A million dollars sounds like a lot of money, but how far does it really go?

Consider a young husband and wife, both 35 years old. To keep things simple, we’ll assume that there aren’t any kids in the picture. They’re both gainfully employed, and both bring in about $50,000 a year. Tragically, the husband passes away leaving his wife behind – but she’s not worried, because he had a life insurance policy with a large enough benefit to make her a millionaire.

And oh, what a dangerous line of thought that can be.

When a family member passes away, it creates an obvious and severe interruption to the family’s life and future plans. The house they bought together, the kids they planned to have, the retirement accounts to which they’ve both contributed – the status of everything changes all at once. What’s worse, the sudden loss of income into the home means that the negative impact of these financial changes can be multiplied.

Yet oftentimes as independent insurance agents, when we’re discussing income insurance with our clients, we find that it’s an idea that is occurring to them for the first time. Our hypothetical couple just lost not just a loved one, but $50,000 worth of household income as well. Now that the bills have to be paid from a single paycheck, the remaining $50,000 will dry up quickly. Ready for the dose of reality?

Take that million dollar life insurance benefit and spread it over the next thirty years, giving our client thirty years of income. Let’s assume that they can get 2.5% on their money (and in today’s low interest rate environment, that’d be a good find). That comes out to just under $48,000/year in income.

A million bucks, and we didn’t even fully replace the deceased spouse’s income. Never mind the cost of the funeral. Don’t think about what would happen if the couple had a child, and they wanted to use some of those proceeds to pay for college tuition. The surviving spouse wants to buy a new home because the one they’re in now reminds them of their departed loved one? That million dollar check isn’t buying a custom-built dream home – it’s just enough to make sure you can continue to live comfortably.

Of course, household overhead will likely decrease when a family member passes away. That overhead can be decreased further by using a portion of the life insurance proceeds to pay off debts, wipe out a mortgage, or take care of college planning all at once as opposed to saving over the course of years. But those things all take money, and we ultimately end up back at the same spot – your clients can use part of the benefit to pay off bills and reduce their overhead, but at the end of the day they’ll either need money for that or money for income.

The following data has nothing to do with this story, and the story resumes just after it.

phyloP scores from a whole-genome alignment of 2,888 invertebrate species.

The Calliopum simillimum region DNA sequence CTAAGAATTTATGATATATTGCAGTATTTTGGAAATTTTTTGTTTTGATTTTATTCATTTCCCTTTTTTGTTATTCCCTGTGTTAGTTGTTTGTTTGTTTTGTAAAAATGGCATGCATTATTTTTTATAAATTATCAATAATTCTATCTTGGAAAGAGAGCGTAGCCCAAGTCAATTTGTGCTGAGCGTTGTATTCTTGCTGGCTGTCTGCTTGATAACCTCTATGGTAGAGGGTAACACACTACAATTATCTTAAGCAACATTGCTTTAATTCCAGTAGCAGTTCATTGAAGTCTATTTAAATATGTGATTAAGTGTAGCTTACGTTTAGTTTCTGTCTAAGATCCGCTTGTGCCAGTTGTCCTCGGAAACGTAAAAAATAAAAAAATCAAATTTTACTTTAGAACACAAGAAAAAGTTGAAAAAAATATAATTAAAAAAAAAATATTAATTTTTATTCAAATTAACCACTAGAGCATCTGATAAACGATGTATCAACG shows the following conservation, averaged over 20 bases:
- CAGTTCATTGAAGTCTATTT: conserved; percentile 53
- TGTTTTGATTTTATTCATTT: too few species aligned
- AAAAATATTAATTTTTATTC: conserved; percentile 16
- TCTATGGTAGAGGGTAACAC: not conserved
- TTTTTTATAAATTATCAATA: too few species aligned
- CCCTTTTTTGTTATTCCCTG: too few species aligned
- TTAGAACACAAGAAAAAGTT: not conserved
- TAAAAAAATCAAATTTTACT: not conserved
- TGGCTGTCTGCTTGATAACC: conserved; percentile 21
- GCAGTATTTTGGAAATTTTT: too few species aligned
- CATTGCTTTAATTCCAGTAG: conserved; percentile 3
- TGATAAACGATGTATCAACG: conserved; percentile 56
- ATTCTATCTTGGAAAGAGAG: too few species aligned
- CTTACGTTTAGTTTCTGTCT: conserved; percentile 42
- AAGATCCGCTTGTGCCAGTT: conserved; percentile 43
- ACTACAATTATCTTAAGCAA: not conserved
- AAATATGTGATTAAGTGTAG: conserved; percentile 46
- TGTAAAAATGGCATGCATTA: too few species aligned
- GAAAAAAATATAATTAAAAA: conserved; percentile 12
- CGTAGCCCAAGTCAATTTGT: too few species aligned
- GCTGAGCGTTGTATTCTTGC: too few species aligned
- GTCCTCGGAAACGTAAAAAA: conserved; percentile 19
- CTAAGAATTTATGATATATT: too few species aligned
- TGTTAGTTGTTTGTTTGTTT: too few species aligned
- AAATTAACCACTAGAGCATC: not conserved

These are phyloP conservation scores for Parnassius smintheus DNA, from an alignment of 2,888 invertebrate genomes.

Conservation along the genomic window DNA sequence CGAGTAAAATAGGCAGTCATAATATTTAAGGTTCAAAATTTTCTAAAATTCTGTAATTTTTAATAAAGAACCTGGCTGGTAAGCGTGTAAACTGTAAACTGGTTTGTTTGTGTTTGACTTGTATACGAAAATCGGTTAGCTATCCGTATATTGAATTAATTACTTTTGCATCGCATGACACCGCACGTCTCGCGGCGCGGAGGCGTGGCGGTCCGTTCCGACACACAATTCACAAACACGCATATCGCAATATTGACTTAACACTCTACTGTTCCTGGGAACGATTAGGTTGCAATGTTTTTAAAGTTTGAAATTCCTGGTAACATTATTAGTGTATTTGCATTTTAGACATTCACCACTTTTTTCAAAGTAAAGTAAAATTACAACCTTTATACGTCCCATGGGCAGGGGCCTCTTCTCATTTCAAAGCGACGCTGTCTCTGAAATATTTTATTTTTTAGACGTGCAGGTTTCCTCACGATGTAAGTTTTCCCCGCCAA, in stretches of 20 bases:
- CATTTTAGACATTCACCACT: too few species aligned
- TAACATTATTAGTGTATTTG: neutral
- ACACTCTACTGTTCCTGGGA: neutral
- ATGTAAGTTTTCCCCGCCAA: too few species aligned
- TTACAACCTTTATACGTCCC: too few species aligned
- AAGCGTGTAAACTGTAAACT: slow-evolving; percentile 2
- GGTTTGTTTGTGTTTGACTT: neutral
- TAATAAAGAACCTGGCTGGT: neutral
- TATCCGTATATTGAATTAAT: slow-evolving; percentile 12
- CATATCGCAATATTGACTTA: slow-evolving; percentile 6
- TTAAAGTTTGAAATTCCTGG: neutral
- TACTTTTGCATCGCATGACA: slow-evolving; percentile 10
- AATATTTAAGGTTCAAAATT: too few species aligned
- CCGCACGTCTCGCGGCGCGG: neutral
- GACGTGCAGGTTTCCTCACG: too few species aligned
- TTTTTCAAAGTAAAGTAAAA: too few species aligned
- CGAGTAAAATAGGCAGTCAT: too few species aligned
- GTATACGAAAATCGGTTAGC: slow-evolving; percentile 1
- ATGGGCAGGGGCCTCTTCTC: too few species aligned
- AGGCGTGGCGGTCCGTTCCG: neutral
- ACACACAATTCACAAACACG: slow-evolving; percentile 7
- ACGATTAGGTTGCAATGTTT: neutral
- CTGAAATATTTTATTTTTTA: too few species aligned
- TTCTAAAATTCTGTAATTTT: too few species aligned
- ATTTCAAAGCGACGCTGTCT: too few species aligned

What if our hypothetical couple had a greater disparity in their income? Maybe he makes $70,000 a year and she makes $30,000. In this example, if the husband of the couple were to pass away, his widow’s financial situation would be even more stressful than the one we explored a moment ago – proportionally, she has lost a greater chunk of her household income and now the remaining portion will have go twice as far as it used to. Or what if the wife makes $100,000 a year while our husband is a stay-at-home dad to two kids? If the wife passes away, we have immediate and enormous concerns regarding income, overhead, and childcare. Without enough insurance the father will have to work to make ends meet – and that means incurring new childcare costs on top of all of the other stress.

So what do we do? Here the golden rule when it comes to insuring against lost income: your clients need between $1,000,000 and $5,000,000 worth of life insurance for every $50,000/year they make. It might sound like overkill, but it doesn’t go as far as you might think – especially with interest rates as low as they are today.

If we take a $1,000,000 life insurance benefit and look at it in terms of the income it can provide over the next thirty years at 1% interest, it comes to about $38,800/year. At 4% interest it’s about $57,700/year. Sounds about right if we want to insure against the loss of a $50,000/year income, right? The numbers add up because it’s such a long time horizon. You can also see what a dramatic impact the interest rate has on our ability to create income, too.

We often think about life insurance in terms of the immediate assets it can create, but when we’re talking about family planning we’re talking about clients who will need income, not just assets, if a death were to impact their household. That need for income won’t evaporate after a year or two – it’s likely to be a lifetime concern, and that means we must make sure there’s enough money to cover that need for years to come.

So the next time you’re writing a $100k life policy, remember to take a second look at that fact finder – have you considered the impact of lost income on your clients’ financial stability?